Ten rules for staying safe in the garden
Pruning season is upon us and gardeners everywhere are taking their secateurs to their fruit trees, roses and shrubs.
But an afternoon’s pruning can be risky if you’re not careful. New Zealanders made 54,519 ACC claims worth over $36 million for gardening injuries in 2015 so have a read of these ten basic rules and make sure you don’t become another greenfingered statistic.
Use the right tools for the job, wear the right gear and keep tools sharp and well maintained. Be realistic about how experienced and fit you are. Call in the professionals for tricky jobs especially those using a chainsaw above shoulder height, up a ladder or tree, or where access is difficult.
Gloves give protection from scratches and provide a better grip. They’ll reduce blistering, fingernail damage, sunburn and prevent dirt or bacteria infecting cuts in your skin. Choose the
right sort for the job
Safety glasses or goggles will protect you from branches snapping back in your face as well as flying debris. Some screen out UV rays too. Add a face mask to avoid breathing in sawdust and debris. Wear earmuffs or plugs when working with noisy power tools.
Wear good-fitting shoes or boots with non-slip soles appropriate for the scale of the job. Avoid open-toed sandals. Wear steel-capped work boots when using power tools.
Don’t use a ladder that is damaged or the wrong height. Ensure the base is secure, don’t over-reach or climb too high.
Keep small children and pets out of the way. Clear the ground around your feet or the base of a ladder. Pile pruning debris away from where you’ll need to walk. Think about where branches or
3. 4. 5. 6.
trees are going to fall.
Be mindful of local fire regulations and seasonal fire bans before lighting up a bonfire of pruned branches. You may need a permit. Be considerate of your neighbours too – don’t light up when the neighbour’s washing is on the line. Keep the hose handy in case of sparks and don’t leave the fire unattended until it is completely extinguished.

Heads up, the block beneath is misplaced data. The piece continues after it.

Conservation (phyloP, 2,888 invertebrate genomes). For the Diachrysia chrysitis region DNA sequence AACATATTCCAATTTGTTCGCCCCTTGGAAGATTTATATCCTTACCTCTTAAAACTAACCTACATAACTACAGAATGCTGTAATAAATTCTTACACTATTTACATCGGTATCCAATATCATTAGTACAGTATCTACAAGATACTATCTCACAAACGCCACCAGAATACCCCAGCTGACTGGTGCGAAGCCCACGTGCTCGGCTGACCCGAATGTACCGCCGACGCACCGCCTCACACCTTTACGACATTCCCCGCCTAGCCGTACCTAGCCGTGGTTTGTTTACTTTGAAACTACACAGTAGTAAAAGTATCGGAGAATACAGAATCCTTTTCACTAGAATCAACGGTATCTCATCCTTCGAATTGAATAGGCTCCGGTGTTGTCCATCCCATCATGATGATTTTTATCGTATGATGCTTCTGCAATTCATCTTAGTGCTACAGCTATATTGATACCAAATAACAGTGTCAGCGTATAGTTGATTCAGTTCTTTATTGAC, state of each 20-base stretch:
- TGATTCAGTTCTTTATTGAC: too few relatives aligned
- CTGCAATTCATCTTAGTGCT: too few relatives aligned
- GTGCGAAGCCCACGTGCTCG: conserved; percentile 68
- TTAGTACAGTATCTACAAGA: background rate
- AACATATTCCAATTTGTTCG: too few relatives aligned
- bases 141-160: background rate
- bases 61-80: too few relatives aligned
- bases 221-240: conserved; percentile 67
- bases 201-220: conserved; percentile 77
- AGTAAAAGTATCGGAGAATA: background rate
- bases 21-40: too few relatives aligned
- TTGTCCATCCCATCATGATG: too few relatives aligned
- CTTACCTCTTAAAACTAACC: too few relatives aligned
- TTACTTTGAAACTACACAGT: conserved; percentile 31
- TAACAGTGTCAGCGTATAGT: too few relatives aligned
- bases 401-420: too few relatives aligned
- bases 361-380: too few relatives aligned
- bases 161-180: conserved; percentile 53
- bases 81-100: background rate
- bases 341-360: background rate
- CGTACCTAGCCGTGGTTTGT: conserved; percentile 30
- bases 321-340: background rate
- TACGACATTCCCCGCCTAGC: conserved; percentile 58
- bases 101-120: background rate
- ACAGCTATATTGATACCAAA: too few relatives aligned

Inspect mains and battery powered mowers, trimmers and shredders before use. Check cords and safety guards for damage or signs of wear. Prevent shocks with a grounded, insulated threeprong plug or a transformer and only use outdoor extension leads. Switch off tools before connecting to the power supply or changing attachments. Plan your path or cutting direction to avoid
chopping through the lead. Wear appropriate protective gear and read the manual.
Treat chainsaws with respect. Get proper instruction from an experienced user or take one of the courses run by education providers for landscapers, lifestyle block owners, foresters and farmers.
Only professionals should work around powerlines. You may be liable for any damage to the electricity network or third parties if you undertake unauthorised tree trimming. Check the policy of your local lines company, they may cover the costs of tree maintenance in some cases.
Don’t fool yourself – some pruning jobs require an expert touch.